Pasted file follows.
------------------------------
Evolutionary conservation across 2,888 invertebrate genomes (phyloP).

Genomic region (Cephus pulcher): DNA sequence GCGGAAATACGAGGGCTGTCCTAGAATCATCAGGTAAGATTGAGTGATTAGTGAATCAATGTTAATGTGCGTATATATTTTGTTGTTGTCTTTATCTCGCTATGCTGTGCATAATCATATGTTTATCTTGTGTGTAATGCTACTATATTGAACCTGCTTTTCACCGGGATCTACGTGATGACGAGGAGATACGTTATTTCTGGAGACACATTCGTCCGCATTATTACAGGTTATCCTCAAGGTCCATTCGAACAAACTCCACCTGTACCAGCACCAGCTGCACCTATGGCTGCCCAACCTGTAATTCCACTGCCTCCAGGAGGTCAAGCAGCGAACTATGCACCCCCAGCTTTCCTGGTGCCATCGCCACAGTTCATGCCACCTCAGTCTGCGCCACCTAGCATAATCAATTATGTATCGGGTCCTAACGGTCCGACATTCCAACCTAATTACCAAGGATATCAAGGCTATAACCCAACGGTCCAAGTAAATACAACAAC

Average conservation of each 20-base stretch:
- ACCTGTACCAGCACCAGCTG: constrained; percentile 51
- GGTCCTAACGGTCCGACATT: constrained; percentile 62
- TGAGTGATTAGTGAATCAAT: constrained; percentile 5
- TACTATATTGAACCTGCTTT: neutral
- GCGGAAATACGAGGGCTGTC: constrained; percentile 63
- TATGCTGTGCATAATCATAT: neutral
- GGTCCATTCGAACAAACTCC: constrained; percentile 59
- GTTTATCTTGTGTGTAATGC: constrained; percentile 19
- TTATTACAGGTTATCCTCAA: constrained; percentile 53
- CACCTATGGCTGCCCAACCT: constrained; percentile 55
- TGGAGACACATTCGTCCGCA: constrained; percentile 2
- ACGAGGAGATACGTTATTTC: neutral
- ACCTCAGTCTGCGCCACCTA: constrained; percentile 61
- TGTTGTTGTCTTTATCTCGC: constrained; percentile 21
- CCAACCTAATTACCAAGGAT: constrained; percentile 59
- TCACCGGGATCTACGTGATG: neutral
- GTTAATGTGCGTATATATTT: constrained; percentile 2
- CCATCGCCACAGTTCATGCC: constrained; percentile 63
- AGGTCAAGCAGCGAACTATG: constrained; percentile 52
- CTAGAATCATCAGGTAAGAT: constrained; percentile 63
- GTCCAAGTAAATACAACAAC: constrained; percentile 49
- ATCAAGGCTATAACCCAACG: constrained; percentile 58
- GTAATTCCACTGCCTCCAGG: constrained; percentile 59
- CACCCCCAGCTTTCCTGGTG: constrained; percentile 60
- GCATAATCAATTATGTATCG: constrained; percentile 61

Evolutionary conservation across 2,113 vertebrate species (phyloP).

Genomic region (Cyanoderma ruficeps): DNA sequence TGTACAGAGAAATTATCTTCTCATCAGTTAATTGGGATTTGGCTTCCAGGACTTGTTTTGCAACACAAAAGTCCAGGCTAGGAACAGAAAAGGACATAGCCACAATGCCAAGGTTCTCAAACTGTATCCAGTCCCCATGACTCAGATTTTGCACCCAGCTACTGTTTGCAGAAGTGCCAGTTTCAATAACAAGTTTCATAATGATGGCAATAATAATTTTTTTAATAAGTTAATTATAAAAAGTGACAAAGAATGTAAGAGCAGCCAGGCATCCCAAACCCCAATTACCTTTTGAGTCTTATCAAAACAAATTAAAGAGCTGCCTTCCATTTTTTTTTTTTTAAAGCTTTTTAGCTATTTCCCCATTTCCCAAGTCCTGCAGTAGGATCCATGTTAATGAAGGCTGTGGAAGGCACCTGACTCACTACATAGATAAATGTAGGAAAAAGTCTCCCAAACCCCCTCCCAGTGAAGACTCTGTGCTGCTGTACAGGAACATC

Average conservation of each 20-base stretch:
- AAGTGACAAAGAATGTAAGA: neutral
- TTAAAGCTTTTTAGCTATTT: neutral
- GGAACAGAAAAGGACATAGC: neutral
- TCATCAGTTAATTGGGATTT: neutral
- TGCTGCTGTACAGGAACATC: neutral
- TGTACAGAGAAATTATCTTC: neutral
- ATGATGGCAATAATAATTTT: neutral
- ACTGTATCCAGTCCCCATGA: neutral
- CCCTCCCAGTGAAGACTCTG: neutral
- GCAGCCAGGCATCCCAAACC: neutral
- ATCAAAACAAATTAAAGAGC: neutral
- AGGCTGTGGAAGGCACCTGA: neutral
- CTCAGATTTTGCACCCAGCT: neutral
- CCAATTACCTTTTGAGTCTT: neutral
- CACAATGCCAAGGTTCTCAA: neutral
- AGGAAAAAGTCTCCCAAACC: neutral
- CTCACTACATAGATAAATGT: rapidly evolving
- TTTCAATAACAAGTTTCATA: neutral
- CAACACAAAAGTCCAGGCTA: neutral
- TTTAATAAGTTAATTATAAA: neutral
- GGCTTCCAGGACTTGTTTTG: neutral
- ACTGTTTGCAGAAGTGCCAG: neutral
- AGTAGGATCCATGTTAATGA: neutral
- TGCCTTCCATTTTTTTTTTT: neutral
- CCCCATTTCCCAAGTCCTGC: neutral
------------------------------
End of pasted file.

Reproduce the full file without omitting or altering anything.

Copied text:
Evolutionary conservation across 2,888 invertebrate genomes (phyloP).

Genomic region (Cephus pulcher): DNA sequence GCGGAAATACGAGGGCTGTCCTAGAATCATCAGGTAAGATTGAGTGATTAGTGAATCAATGTTAATGTGCGTATATATTTTGTTGTTGTCTTTATCTCGCTATGCTGTGCATAATCATATGTTTATCTTGTGTGTAATGCTACTATATTGAACCTGCTTTTCACCGGGATCTACGTGATGACGAGGAGATACGTTATTTCTGGAGACACATTCGTCCGCATTATTACAGGTTATCCTCAAGGTCCATTCGAACAAACTCCACCTGTACCAGCACCAGCTGCACCTATGGCTGCCCAACCTGTAATTCCACTGCCTCCAGGAGGTCAAGCAGCGAACTATGCACCCCCAGCTTTCCTGGTGCCATCGCCACAGTTCATGCCACCTCAGTCTGCGCCACCTAGCATAATCAATTATGTATCGGGTCCTAACGGTCCGACATTCCAACCTAATTACCAAGGATATCAAGGCTATAACCCAACGGTCCAAGTAAATACAACAAC

Average conservation of each 20-base stretch:
- ACCTGTACCAGCACCAGCTG: constrained; percentile 51
- GGTCCTAACGGTCCGACATT: constrained; percentile 62
- TGAGTGATTAGTGAATCAAT: constrained; percentile 5
- TACTATATTGAACCTGCTTT: neutral
- GCGGAAATACGAGGGCTGTC: constrained; percentile 63
- TATGCTGTGCATAATCATAT: neutral
- GGTCCATTCGAACAAACTCC: constrained; percentile 59
- GTTTATCTTGTGTGTAATGC: constrained; percentile 19
- TTATTACAGGTTATCCTCAA: constrained; percentile 53
- CACCTATGGCTGCCCAACCT: constrained; percentile 55
- TGGAGACACATTCGTCCGCA: constrained; percentile 2
- ACGAGGAGATACGTTATTTC: neutral
- ACCTCAGTCTGCGCCACCTA: constrained; percentile 61
- TGTTGTTGTCTTTATCTCGC: constrained; percentile 21
- CCAACCTAATTACCAAGGAT: constrained; percentile 59
- TCACCGGGATCTACGTGATG: neutral
- GTTAATGTGCGTATATATTT: constrained; percentile 2
- CCATCGCCACAGTTCATGCC: constrained; percentile 63
- AGGTCAAGCAGCGAACTATG: constrained; percentile 52
- CTAGAATCATCAGGTAAGAT: constrained; percentile 63
- GTCCAAGTAAATACAACAAC: constrained; percentile 49
- ATCAAGGCTATAACCCAACG: constrained; percentile 58
- GTAATTCCACTGCCTCCAGG: constrained; percentile 59
- CACCCCCAGCTTTCCTGGTG: constrained; percentile 60
- GCATAATCAATTATGTATCG: constrained; percentile 61

Evolutionary conservation across 2,113 vertebrate species (phyloP).

Genomic region (Cyanoderma ruficeps): DNA sequence TGTACAGAGAAATTATCTTCTCATCAGTTAATTGGGATTTGGCTTCCAGGACTTGTTTTGCAACACAAAAGTCCAGGCTAGGAACAGAAAAGGACATAGCCACAATGCCAAGGTTCTCAAACTGTATCCAGTCCCCATGACTCAGATTTTGCACCCAGCTACTGTTTGCAGAAGTGCCAGTTTCAATAACAAGTTTCATAATGATGGCAATAATAATTTTTTTAATAAGTTAATTATAAAAAGTGACAAAGAATGTAAGAGCAGCCAGGCATCCCAAACCCCAATTACCTTTTGAGTCTTATCAAAACAAATTAAAGAGCTGCCTTCCATTTTTTTTTTTTTAAAGCTTTTTAGCTATTTCCCCATTTCCCAAGTCCTGCAGTAGGATCCATGTTAATGAAGGCTGTGGAAGGCACCTGACTCACTACATAGATAAATGTAGGAAAAAGTCTCCCAAACCCCCTCCCAGTGAAGACTCTGTGCTGCTGTACAGGAACATC

Average conservation of each 20-base stretch:
- AAGTGACAAAGAATGTAAGA: neutral
- TTAAAGCTTTTTAGCTATTT: neutral
- GGAACAGAAAAGGACATAGC: neutral
- TCATCAGTTAATTGGGATTT: neutral
- TGCTGCTGTACAGGAACATC: neutral
- TGTACAGAGAAATTATCTTC: neutral
- ATGATGGCAATAATAATTTT: neutral
- ACTGTATCCAGTCCCCATGA: neutral
- CCCTCCCAGTGAAGACTCTG: neutral
- GCAGCCAGGCATCCCAAACC: neutral
- ATCAAAACAAATTAAAGAGC: neutral
- AGGCTGTGGAAGGCACCTGA: neutral
- CTCAGATTTTGCACCCAGCT: neutral
- CCAATTACCTTTTGAGTCTT: neutral
- CACAATGCCAAGGTTCTCAA: neutral
- AGGAAAAAGTCTCCCAAACC: neutral
- CTCACTACATAGATAAATGT: rapidly evolving
- TTTCAATAACAAGTTTCATA: neutral
- CAACACAAAAGTCCAGGCTA: neutral
- TTTAATAAGTTAATTATAAA: neutral
- GGCTTCCAGGACTTGTTTTG: neutral
- ACTGTTTGCAGAAGTGCCAG: neutral
- AGTAGGATCCATGTTAATGA: neutral
- TGCCTTCCATTTTTTTTTTT: neutral
- CCCCATTTCCCAAGTCCTGC: neutral